On the 29th of April, 1864, the family left Springfield, Illinois, with Utah as their destination—a distance to be traversed by team of about sixteen hundred miles. They had a good horse team and wagon, a good supply of provisions and $80.00 in cash. The eldest child was not yet ten years old, and the youngest three years of age. The parents were both in poor health, but they did not dare to give up or fail to hurry on because of that. Thomas' leg grew worse after starting, and soon got so bad that he could not even harness the team, the wife and eldest boy having to do that. They aimed to travel about twenty-five miles a day, but could not always do so, the roads being often bad, and storms frequently interfering with their travel.

They crossed the Mississippi at Keokuk, twelve miles below Nauvoo, which years before had been the home of the Saints. In passing through Iowa they traveled much of the time along the route the Saints pursued in their journey westward from Nauvoo. It was generally alluded to by the settlers as the "Mormon Bee Trail," and Thomas felt a certain pride in following in their footsteps, and also found comfort in comparing his circumstances with those of many of the Saints. Much of the country was very sparsely settled, and there was scarcely an able-bodied man to be met in the region, all seemingly being absent in the army. Many of the bridges along their route had been washed away, and he had to stop and make or repair bridges before he could proceed.

Many times on the journey they had reason to feel that there was a special Providence over them. Brother Briggs mentions one case in particular to illustrate the fact.

They came to a stream one day that was about fourteen feet wide, and too deep and miry to be forded. His wife wept from discouragement when she saw it. He tried to cheer her up, and went back to the last house they had passed to procure help if possible, but found only women and children there. Then he went down stream a long distance, in the hope of finding at least part of the bridge that had been washed away, but all in vain. There were no large trees growing near, but on each side of the creek some small cottonwood saplings were growing, none of them more than four inches in diameter. These he cut down and laid across the stream and put small brush on the top of them. He found it would bear his weight when he walked across it, but it was very springy, and not at all of a character to support a team and wagon; but it was the best he could do. He had his wife and children get out of the wagon and stand on the bank, and, after an earnest prayer to the Lord to help him in the emergency, he got in the wagon and whipped up the horses. To his astonishment, they crossed over the frail structure with ease, and the wife and children walked over.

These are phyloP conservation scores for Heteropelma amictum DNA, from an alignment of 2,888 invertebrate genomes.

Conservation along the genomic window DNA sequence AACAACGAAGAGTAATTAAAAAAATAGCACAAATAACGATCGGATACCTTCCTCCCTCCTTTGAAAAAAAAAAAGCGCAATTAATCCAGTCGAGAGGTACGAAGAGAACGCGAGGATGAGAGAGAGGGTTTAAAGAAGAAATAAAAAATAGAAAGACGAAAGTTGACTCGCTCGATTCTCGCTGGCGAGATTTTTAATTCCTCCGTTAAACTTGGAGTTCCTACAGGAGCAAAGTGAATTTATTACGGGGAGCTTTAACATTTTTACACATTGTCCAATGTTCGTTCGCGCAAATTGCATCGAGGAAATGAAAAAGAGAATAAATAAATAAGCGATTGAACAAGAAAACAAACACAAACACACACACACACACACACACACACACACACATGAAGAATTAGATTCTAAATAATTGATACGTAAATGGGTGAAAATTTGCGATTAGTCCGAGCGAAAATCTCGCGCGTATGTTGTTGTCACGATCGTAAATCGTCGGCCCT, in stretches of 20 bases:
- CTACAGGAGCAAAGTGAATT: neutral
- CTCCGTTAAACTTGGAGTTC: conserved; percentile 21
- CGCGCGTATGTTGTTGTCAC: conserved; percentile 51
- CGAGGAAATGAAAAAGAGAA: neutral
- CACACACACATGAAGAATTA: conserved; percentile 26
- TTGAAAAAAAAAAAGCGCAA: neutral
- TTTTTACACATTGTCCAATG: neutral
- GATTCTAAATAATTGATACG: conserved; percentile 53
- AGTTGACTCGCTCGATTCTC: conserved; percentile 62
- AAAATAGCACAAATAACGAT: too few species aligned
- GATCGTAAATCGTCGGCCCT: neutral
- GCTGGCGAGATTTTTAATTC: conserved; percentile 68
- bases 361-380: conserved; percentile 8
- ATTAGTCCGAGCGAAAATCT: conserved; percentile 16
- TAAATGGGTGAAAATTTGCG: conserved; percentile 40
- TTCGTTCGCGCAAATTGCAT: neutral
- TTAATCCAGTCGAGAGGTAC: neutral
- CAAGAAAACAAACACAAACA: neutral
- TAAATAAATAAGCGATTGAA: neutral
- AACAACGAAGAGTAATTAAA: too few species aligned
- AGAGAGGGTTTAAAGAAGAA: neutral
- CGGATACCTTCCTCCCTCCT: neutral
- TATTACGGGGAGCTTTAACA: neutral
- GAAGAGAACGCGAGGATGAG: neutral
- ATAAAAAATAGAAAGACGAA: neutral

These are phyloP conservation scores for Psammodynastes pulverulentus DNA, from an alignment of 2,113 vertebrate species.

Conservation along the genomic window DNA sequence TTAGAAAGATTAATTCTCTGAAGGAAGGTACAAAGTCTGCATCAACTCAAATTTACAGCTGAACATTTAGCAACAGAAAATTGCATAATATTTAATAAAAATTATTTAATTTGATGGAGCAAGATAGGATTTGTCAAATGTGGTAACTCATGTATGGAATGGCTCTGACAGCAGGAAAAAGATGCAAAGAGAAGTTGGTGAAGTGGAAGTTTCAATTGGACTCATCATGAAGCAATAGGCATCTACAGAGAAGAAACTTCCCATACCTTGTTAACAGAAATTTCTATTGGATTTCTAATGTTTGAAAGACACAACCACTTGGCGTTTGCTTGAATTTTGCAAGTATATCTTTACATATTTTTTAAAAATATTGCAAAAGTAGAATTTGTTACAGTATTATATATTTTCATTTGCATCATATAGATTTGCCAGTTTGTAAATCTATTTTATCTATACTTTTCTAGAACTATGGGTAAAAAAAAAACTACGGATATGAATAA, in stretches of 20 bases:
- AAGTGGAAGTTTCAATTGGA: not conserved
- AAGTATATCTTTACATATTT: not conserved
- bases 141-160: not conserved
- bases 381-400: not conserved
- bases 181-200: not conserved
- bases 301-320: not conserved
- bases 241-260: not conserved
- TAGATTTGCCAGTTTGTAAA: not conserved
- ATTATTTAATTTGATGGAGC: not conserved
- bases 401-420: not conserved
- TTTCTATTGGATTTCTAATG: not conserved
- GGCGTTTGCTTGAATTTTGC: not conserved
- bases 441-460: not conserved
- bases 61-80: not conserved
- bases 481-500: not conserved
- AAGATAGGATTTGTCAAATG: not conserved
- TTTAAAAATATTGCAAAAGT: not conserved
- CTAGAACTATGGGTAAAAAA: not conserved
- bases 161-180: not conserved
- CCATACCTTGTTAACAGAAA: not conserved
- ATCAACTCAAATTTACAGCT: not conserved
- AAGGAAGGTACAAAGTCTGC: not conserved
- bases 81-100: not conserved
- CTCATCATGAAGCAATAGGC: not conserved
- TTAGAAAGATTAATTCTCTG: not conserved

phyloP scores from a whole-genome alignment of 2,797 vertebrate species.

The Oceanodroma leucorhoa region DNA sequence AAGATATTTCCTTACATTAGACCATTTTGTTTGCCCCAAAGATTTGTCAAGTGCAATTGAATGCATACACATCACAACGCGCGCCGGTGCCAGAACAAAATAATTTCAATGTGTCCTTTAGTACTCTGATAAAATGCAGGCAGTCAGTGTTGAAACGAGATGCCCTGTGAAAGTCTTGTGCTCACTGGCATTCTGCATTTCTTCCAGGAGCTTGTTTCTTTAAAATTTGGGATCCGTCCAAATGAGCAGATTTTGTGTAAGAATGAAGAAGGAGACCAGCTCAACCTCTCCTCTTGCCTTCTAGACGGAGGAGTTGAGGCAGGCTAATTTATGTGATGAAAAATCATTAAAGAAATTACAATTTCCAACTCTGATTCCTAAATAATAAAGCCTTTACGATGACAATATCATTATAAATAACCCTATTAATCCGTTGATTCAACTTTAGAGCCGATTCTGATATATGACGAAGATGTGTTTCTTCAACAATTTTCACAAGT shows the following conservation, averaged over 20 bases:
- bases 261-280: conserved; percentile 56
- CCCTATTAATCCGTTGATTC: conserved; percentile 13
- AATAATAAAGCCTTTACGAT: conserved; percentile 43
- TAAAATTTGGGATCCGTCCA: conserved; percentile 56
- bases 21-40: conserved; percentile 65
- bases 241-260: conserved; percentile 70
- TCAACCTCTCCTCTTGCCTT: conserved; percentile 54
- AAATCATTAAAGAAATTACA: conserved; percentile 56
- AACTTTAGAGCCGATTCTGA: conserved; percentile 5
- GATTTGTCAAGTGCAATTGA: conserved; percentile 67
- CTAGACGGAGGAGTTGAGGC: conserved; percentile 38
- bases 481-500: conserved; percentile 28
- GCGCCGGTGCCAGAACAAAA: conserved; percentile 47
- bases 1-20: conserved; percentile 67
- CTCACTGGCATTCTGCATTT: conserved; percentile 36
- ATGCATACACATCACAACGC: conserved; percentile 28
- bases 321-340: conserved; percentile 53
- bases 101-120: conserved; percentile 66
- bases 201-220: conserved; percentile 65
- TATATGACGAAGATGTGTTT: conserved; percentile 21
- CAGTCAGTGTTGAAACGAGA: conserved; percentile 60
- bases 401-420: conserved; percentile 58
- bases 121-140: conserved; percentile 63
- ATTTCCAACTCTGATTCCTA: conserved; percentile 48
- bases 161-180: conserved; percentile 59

Soon afterwards they met a man with a few sacks of corn in his wagon, which he was taking to a mill, to get it ground. They inquired of him how far distant the mill was, and he said fifty miles—a fair indication of how sparsely that region was settled.

After passing Garden Grove, where the Saints journeying westward from Nauvoo established a settlement, the roads were found to be better, and faster time was made in traveling.

They arrived at the Missouri River, opposite Nebraska City, in the night, and camped there before crossing. Very early in the morning they heard the whistle of a steamboat coming up the river, and knew from that the boat was going to stop. Thomas said to his wife: "Ann, what would you think if Archie and Elizabeth should be on that boat?" She replied that she couldn't think of any such improbability, and lapsed into slumber again.

When it was fairly daylight they crossed the river on a ferry boat, and when they landed, there, sure enough, was the sister and brother-in-law, thus confirming the promptings of the Spirit, and they had a joyful reunion.

His sister explained that after the Briggs family left them in Springfield they could get no rest until they packed up and followed them by the fastest conveyance they could find.

About eight miles farther up the river was a place called Wyoming, the starting point for the trains crossing the plains at that time, and they made their way to that point. They found that only a few of the Saints intending to journey to Utah had yet arrived, and so they had a chance to rest and let their teams recuperate before continuing their journey.